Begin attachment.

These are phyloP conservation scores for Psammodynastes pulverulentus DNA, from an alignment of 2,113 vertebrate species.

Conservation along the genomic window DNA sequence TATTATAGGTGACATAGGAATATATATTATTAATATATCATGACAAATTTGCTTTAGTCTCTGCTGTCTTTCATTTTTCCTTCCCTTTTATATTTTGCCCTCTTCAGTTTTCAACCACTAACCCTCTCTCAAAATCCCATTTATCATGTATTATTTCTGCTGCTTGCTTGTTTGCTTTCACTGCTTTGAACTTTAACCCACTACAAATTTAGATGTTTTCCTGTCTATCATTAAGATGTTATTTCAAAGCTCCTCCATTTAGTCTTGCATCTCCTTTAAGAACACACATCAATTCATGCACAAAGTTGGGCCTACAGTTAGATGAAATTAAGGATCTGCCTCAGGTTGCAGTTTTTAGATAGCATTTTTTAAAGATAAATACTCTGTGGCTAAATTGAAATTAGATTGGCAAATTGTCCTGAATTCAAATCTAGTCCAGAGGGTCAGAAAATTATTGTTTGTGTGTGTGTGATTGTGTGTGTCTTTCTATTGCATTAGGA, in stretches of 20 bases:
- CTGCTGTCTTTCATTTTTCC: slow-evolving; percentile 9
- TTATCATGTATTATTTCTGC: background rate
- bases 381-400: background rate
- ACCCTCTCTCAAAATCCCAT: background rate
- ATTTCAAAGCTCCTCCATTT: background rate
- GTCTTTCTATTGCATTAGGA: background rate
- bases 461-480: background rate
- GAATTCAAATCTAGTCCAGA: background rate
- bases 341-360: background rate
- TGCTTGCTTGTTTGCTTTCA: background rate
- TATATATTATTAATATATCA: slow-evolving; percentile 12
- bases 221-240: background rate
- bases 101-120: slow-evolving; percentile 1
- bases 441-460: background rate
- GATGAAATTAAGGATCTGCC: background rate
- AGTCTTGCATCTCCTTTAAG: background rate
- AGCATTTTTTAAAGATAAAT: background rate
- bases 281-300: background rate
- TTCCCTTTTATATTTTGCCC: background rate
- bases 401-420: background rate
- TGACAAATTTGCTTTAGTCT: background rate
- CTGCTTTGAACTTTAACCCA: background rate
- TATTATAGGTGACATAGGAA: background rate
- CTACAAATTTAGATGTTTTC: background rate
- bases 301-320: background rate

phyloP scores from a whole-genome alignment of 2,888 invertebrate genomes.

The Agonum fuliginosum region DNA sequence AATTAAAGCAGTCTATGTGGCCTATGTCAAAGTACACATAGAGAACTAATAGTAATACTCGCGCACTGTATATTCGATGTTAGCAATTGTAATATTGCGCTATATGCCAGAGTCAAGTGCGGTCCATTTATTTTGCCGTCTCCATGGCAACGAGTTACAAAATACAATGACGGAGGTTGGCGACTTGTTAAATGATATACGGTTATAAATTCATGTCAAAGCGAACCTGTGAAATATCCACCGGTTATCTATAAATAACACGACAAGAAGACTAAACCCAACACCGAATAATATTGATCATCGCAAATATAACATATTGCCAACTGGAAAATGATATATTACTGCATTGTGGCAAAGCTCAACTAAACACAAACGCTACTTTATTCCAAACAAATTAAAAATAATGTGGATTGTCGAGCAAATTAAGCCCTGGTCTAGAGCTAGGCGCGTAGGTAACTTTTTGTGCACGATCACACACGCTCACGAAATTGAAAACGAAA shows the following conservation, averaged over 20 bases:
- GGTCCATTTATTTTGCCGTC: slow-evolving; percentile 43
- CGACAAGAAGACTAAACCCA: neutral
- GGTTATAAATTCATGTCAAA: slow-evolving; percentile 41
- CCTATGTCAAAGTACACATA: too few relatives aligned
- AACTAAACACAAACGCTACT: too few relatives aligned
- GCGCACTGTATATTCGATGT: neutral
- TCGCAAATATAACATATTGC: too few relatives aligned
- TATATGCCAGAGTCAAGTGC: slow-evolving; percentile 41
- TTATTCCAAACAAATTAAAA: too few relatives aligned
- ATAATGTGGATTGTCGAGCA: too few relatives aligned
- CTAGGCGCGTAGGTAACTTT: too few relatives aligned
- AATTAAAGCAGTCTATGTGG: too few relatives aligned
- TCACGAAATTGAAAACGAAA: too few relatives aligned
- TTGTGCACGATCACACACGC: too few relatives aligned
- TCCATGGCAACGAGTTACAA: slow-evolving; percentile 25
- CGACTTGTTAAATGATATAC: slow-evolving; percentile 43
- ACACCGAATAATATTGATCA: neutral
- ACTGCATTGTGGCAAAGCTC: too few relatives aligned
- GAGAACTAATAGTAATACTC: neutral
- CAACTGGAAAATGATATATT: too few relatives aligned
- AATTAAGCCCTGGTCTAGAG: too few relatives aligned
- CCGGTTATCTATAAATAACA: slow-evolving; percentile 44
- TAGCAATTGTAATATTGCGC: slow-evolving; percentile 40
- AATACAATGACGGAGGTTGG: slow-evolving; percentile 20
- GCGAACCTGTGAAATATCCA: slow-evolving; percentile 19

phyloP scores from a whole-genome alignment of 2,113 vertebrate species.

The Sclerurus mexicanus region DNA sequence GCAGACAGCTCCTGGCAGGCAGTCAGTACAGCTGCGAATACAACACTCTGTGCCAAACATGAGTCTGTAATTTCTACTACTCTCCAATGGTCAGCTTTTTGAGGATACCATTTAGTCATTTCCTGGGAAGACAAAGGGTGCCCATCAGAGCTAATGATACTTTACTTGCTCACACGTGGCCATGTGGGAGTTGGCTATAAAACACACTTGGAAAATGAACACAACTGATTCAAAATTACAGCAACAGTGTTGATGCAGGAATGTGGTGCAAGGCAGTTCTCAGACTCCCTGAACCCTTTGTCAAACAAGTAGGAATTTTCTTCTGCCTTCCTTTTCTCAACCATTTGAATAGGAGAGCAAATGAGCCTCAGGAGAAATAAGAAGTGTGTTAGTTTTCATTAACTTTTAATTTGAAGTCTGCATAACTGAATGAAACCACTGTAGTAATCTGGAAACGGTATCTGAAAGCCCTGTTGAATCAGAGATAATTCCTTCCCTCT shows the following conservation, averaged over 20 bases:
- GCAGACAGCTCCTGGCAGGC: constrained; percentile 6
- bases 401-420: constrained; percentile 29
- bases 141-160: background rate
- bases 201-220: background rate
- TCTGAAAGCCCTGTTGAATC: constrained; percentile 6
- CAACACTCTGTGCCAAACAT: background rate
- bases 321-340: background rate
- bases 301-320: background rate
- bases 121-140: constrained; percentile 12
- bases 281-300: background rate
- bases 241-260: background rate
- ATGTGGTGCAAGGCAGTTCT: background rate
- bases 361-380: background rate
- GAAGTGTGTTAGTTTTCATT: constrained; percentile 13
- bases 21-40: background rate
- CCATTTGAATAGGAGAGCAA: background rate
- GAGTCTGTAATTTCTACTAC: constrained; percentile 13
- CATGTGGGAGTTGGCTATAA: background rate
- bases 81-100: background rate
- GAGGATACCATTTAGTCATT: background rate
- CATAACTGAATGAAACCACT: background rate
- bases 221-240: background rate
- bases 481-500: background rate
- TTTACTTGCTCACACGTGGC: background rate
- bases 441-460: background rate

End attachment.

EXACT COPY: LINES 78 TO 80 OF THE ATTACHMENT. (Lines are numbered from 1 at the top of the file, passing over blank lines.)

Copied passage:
- bases 221-240: background rate
- bases 481-500: background rate
- TTTACTTGCTCACACGTGGC: background rate